1. Peggy L. Collins says:

    It’s been since the 80’s that I watched Boston Legal, and the only thing I remember about it is a Denny Crane scene where he is in conference with a criminal client who’s going on about the wonders of child sexual abuse. Denny pulls out a pistol and shoots him. And then just keeps repeating “I’m Denny Crane. I felt threatened.” It still cracks me up when I think about it. As a sometime criminal defense lawyer, I can relate.

    • Alexis Hall says:

      Oh my, I don’t remember that all – but I’m, err, looking forward to it. Schmidt just arrived and, of course, Candice Bergern is A+. Pretty much the only woman in the entire series they have bothered to characterise.

  2. Cindy says:

    I also have tried coloring books and found it stressful…. so many choices…. i do like the little small cards you can color..less daunting. I have a couple of the diamond kits on my wishlist from last year… might give them a try. Have fun

  3. Kamala says:

    I’m unlikely to try diamond painting but hearing about how it works is fascinating. *raises hand for advanced tips*

    My mother recently visited after first visiting a friend. Anyway, the friend gave her to give me a massive amount of multicolored, wool yarn and a crochet pattern book. So now I have the materials to make a crocheted wool blanket made up of colorful hexagons. I WILL do it. It’s just getting the incentive to figure out the initial hexagon. Then, fairly smooth sailing with an audiobook for company. It’s a tempting thought to dump all the yarn out on the floor and take a photo of the heap.

    That’s something to enjoy in the next months, this last month I’ve been enjoying doing Project Feederwatch through Cornell University, i.e. birdwatching from the comfort of my home for citizen science. 🙂 So basically for 2 consecutive days with at least 5 days between the 2 day period, you sit and count the birds that come to your feeders and record the highest numbers of the species that come by. Right now there are 11 house finches, an anna’s hummingbird, and 9 lesser goldfinches feeding, and squabbling, and making a mess.

    I’m always impressed with the amount of things you do. I mean there’s work and sleeping which takes up a good chunk of time but on top of that there’s writing and all associated writing related tasks, plus being an author on social media, plus probably being your non-author self on social media, plus playing long and lengthy games, plus reading, plus watching things, plus life things, plus diamond painting, plus other hobbies and interests, plus Ducky Cuddle Time… Anyway, hats off to your industriousness.

    • Alexis Hall says:

      Doing something vaguely craft with an audiobook on is basically the best. I’m usually listening or watching while I’m diamond painting, though of course the end product is way less impressive than a hexagonal crochet blanket 🙂

      I’m honestly that not industrious. I think if you put together a list of everything you’d done over a month, with a particular emphasis on your leisure activities, you’d also be surprised and how much you’d achieved.

      I’m quite enjoying the ‘things I liked’ series precisely because it makes me feel like I’m actually doing shit with my time.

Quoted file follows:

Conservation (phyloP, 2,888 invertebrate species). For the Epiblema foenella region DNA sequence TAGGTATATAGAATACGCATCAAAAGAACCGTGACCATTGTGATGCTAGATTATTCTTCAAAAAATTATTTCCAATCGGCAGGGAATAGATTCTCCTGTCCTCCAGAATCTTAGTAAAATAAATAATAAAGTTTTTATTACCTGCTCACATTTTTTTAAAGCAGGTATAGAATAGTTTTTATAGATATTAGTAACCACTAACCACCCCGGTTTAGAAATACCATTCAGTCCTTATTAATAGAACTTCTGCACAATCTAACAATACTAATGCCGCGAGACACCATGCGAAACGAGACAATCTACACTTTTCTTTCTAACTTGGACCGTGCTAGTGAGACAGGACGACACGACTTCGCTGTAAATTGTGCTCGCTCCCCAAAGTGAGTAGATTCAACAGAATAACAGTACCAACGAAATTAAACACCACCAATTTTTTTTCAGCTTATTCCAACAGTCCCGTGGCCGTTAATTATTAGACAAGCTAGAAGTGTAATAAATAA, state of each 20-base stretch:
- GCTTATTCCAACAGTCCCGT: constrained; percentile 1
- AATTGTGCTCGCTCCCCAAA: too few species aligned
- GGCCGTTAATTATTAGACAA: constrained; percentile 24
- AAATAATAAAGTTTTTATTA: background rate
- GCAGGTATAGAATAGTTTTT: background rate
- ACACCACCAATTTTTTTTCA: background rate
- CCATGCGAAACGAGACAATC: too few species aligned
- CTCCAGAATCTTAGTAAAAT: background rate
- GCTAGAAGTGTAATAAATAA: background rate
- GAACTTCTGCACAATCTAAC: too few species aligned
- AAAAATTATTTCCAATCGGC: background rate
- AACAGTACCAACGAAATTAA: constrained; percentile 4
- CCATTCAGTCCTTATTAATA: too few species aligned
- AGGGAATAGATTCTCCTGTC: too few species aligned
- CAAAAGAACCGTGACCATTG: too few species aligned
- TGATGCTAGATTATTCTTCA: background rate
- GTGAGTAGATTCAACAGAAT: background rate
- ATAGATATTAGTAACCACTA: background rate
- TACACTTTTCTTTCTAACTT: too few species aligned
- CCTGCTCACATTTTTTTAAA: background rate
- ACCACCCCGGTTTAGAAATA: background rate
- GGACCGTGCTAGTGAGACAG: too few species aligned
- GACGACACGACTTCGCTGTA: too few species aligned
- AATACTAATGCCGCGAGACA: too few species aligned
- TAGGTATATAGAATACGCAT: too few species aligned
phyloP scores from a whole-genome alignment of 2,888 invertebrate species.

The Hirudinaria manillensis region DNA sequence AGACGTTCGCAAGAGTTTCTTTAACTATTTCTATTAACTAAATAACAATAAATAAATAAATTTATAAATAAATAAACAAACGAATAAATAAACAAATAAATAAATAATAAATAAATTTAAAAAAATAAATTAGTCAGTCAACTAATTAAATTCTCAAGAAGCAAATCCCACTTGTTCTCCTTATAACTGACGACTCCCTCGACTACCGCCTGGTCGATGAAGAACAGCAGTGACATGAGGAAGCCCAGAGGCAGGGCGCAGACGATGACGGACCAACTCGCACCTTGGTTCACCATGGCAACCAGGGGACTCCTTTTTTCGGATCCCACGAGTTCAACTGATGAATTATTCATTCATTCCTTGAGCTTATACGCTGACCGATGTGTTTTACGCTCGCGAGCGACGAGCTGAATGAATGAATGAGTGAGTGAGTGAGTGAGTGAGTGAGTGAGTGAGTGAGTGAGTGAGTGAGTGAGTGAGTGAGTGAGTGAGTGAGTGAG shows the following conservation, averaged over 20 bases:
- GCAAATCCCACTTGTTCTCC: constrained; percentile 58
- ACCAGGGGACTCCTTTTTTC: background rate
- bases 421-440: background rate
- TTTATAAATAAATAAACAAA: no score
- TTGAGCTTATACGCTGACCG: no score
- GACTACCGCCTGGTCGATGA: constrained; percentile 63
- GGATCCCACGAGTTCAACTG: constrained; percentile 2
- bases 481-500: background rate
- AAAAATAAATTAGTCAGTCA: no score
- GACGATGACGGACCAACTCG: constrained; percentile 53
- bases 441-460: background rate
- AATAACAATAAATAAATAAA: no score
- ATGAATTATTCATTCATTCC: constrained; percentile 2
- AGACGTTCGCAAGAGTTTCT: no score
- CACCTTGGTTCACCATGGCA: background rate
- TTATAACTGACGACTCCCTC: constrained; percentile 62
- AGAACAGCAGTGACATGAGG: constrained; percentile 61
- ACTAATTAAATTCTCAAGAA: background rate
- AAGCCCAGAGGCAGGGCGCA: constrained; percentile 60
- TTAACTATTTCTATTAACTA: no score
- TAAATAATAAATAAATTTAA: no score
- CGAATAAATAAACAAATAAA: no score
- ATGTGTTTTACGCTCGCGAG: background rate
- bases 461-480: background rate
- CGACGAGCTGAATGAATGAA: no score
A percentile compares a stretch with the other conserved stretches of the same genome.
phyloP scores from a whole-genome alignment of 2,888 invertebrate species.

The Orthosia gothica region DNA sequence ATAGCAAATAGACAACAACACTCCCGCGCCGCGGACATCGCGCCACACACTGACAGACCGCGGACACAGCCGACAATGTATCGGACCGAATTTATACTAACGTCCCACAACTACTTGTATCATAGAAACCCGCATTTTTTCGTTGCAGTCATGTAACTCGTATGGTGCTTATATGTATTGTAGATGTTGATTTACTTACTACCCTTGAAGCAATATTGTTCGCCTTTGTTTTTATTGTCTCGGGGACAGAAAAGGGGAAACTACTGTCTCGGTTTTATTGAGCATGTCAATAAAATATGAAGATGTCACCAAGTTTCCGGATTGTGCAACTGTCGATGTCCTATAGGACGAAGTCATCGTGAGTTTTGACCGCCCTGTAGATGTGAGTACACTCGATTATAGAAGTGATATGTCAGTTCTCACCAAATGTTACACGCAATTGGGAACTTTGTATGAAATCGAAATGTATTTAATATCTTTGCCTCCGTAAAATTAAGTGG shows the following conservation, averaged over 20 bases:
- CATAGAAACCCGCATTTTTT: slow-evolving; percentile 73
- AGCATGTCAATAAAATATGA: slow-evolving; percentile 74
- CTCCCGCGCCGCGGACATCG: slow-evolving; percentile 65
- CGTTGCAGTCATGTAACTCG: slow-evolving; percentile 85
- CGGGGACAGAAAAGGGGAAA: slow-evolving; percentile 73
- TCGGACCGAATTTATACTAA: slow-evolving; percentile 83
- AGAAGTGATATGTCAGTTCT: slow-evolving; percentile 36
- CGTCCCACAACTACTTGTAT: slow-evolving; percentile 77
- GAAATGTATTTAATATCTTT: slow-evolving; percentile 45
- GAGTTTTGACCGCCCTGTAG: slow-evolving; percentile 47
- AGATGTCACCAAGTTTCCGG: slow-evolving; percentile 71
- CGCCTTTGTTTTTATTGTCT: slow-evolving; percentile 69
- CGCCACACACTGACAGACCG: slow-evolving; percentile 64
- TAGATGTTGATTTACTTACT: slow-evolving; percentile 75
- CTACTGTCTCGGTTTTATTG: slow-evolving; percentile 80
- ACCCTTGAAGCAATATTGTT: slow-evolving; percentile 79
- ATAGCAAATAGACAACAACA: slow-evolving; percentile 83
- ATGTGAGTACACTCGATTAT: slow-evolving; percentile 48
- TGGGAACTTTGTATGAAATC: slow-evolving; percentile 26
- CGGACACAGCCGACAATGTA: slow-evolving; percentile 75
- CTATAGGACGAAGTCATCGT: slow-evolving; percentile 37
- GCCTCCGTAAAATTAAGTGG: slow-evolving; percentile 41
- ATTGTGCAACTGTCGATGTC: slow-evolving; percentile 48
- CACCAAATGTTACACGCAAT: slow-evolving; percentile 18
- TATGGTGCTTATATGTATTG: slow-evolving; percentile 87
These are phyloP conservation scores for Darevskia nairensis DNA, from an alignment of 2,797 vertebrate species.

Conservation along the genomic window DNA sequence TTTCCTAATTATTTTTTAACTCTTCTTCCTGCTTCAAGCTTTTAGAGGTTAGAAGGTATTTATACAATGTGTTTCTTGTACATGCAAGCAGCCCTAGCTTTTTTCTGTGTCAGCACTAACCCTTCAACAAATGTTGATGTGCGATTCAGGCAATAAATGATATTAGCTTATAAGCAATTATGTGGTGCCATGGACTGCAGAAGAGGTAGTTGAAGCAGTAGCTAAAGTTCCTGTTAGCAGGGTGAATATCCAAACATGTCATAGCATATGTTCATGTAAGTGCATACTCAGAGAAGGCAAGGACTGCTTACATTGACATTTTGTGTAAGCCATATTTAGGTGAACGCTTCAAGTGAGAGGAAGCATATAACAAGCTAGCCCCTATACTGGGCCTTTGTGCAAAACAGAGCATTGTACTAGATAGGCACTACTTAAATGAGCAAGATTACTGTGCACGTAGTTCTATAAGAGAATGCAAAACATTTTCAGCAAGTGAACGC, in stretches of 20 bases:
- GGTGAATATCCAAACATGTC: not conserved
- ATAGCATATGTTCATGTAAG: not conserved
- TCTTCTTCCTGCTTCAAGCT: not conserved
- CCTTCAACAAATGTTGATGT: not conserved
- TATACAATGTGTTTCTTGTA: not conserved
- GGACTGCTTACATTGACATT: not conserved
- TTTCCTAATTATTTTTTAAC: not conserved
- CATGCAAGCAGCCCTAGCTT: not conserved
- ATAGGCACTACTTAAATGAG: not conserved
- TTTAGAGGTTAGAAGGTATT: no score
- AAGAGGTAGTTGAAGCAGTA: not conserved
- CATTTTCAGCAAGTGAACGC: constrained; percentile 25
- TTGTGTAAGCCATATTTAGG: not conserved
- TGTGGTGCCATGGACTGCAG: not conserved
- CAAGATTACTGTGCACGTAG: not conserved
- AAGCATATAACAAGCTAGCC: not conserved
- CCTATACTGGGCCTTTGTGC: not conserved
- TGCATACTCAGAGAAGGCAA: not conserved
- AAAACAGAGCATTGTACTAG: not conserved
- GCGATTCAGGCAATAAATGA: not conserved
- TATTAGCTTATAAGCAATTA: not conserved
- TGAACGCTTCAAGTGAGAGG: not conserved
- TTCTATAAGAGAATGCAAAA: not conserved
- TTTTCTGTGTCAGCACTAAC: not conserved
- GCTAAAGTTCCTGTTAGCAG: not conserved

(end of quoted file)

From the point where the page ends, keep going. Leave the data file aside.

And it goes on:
4. Francesca says:

    You have saved me, my little sis is notoriously difficult to shops for but she’s recently gotten into paint-by-numbers apps, the diamond painting thing is going to be a neat holiday present for her, I’m excited!!!

    Lately I’ve been watching videos of people playing the piano and you see the notes as they hit, kinda like Guitar hero, and I’m just blown away. Their hands move independent of one another!! I cannot!

    • Alexis Hall says:

      Oh yay! If she enjoys painting-by-numbers I think diamond painting will appeal to a similar impulse. I hope she has fun 🙂

      Oh wow, watching those kinds of videos sounds like the sort of thing I could easily lose hours to.

      *does not google*

  5. Gillian says:

    Your newfound love for diamond painting is quite adorable. I’ve been looking for something crafty to do too, but I have no idea what to choose. I’m kinda thinking of quilling (which totally sounds like a Victorian-era euphemism), but I’m not sure how much patience I’ll need for it. Probably more than I have!

  6. Ellie says:

    I did finish the cross stitch I was making for D and started another small one as a gift for a friend (first time doing that and I both excited and terrified how it will turn out).
    I don’t really watch any TV shows these days, long story. But I’m watching intermittently Turkish dramas/soap operas which are a big thing here. Some of them are quite, others – not so much. The one I have been following the last couple of months is one of the best I have seen. It’s called Brave and Beautiful and the leading actor is a favourite of mine. I haven’t watched the leading actress before but her heroine is gorgeous, short-haired and fiesty. The whole series is full of drama – her father is his mortal enemy, involved in the murder of his father. There are fake marriages with real feelings, secret babies, a whole bunch of villains, old loves and broken hearts. The only thing that worries me is that more often than not Turkish dramas don’t have a HEA. All you need too know about this drama is summed up in the first couple of minutes of its first episode, I think:

    • Alexis Hall says: